Sweater Season: A Few of Our Favorite Tips
[Pictured: Rory, from Autumn/Winter 2020, in Weld in Red Feather]
Okay, we admit it: we're both die-hard sweater knitters, and we think pretty much any time of the year is sweater season. But, both of us have a penchant for starting new projects in this after-holiday time, as a moment to reflect and start to focus on something a little longer-term after our frenzied needles knit gifts for friends and relatives. It's still deep enough in the winter that there's plenty of time to wear the FO, and we're able to imbue it with hopes, dreams, and plans for the year ahead. As we've been working on sweaters for our upcoming Deep Winter collection, we've been thinking about some of our favorite sweater knitting tips and tricks from now, well, a lot of years and a lot of sweaters. We'll be sharing them with you over the next few weeks, in the hopes that some of them may help your first sweater projects of 2021, whether they're your first sweaters or your hundredth. Here's our first one in this series. Looking for an H+W sweater to start your year off right? Find the full set here.
Sloane's Best Sizing Tip: Closet, Meet Tape Measure
One of the biggest ways sweater projects go awry is when we knit the wrong size. This happens for a huge variety of reasons (we don't have accurate body measurements, we have narratives we tell ourselves about particular body parts that may or may not be accurate, we made modifications we maybe shouldn't have, etc., etc.). But one of the most common reasons is the easiest to fix: we aren't sure quite how we'd like the kind of garment we're making to fit, and we don't have a great intuitive understanding of what a particular amount of ease means on our bodies.
Fortunately, this one's super easy to avoid. Most of the time, we're trying to knit a sweater that has something in common with something already in our wardrobe: it's the same silhouette, the same armhole construction, the same basic weight, etc. So, go find that thing (or combination of things, if need be -- maybe you've got something that's the right weight but not the same armhole style, or you've got something that's the right kind of armhole but it's cropped and you're making a longer sweater, or what have you).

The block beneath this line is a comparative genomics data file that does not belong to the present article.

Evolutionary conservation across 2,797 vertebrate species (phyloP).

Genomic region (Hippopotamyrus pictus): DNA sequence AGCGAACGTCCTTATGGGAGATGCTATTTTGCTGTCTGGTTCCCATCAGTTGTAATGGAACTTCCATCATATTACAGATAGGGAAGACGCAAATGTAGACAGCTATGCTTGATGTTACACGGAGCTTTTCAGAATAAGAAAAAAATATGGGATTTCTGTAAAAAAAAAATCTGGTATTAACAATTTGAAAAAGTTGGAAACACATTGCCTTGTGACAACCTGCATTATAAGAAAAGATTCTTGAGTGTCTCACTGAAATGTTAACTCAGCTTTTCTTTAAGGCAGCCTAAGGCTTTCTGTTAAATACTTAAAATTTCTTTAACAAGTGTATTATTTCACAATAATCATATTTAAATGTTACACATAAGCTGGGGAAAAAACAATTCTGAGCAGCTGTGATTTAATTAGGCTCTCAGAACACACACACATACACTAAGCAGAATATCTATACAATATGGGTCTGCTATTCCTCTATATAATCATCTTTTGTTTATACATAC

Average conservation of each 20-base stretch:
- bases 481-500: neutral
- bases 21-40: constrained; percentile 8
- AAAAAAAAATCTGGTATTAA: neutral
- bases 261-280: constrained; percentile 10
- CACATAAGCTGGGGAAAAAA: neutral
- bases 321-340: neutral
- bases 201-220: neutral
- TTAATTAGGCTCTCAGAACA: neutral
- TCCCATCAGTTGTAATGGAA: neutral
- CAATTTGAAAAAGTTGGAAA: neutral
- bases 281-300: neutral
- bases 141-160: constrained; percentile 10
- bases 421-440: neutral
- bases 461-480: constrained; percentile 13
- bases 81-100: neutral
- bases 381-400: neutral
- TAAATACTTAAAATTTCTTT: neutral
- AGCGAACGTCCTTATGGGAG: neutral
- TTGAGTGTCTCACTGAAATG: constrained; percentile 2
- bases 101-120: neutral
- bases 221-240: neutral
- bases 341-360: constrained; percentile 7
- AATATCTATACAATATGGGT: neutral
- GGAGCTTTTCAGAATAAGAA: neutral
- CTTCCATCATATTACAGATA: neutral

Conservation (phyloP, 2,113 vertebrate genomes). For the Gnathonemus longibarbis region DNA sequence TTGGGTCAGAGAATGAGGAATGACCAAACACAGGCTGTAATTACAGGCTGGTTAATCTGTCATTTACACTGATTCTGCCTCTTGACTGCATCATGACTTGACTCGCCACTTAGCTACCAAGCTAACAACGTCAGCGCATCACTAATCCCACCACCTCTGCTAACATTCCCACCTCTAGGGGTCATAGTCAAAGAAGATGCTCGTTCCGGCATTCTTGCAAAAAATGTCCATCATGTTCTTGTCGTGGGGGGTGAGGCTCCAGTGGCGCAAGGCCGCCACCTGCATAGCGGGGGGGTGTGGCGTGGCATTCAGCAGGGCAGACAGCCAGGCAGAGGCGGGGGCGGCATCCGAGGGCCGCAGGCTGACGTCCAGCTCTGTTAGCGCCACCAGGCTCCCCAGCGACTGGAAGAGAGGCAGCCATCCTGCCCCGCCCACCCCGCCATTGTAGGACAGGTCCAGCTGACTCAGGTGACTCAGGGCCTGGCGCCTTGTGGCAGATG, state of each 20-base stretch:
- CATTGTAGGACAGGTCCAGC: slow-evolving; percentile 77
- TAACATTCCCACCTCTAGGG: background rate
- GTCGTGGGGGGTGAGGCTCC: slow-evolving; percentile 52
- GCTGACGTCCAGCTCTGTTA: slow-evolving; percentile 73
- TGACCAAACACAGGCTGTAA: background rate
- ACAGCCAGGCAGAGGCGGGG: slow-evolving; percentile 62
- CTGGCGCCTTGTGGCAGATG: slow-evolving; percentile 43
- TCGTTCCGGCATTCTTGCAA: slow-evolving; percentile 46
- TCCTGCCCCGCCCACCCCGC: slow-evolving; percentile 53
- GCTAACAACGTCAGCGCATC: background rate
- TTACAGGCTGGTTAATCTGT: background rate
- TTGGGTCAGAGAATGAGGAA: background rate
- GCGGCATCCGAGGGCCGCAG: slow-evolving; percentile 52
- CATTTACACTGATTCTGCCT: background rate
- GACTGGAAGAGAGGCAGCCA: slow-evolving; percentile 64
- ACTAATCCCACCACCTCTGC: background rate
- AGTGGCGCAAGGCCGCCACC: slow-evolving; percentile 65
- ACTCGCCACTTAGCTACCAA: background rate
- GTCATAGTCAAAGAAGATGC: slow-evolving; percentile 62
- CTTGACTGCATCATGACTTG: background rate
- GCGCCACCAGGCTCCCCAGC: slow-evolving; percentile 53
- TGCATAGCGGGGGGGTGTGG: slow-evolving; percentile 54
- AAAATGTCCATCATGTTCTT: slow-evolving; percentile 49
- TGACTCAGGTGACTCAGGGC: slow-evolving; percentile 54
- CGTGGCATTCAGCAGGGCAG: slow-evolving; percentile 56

Lay it out flat on a hard surface, and get out your tape measure and the schematic for the pattern you're planning on making. Compare the key dimensions of your example garment to the schematic dimensions for the pattern you're planning on making. Focus on the hardest things to alter -- bicep, armhole depth, and bust circumference, but check lengths, hip circumference, and any waist shaping as applicable.
Pick the size that's closest to the key dimensions of your sample garment. It won't be exactly the same (in part because even the lightest hand knits are always heavier than ready-to-wear garments), but it will give you an approximate sense of how your sweater will fit once it's finished, and reassure you that you're aiming for a garment that is close to how you like that kind of thing to fit. I like to keep a list of these sample garments in a note on my phone, so that I have something to refer back to when I'm ready to make something new.
We've got a whole bunch of our favorite sweater-knitting insights to share over the next few weeks, but we'd love to hear yours! Drop us a line at firstname.lastname@example.org or in the comments below with your favorite sweater-knitting tip.
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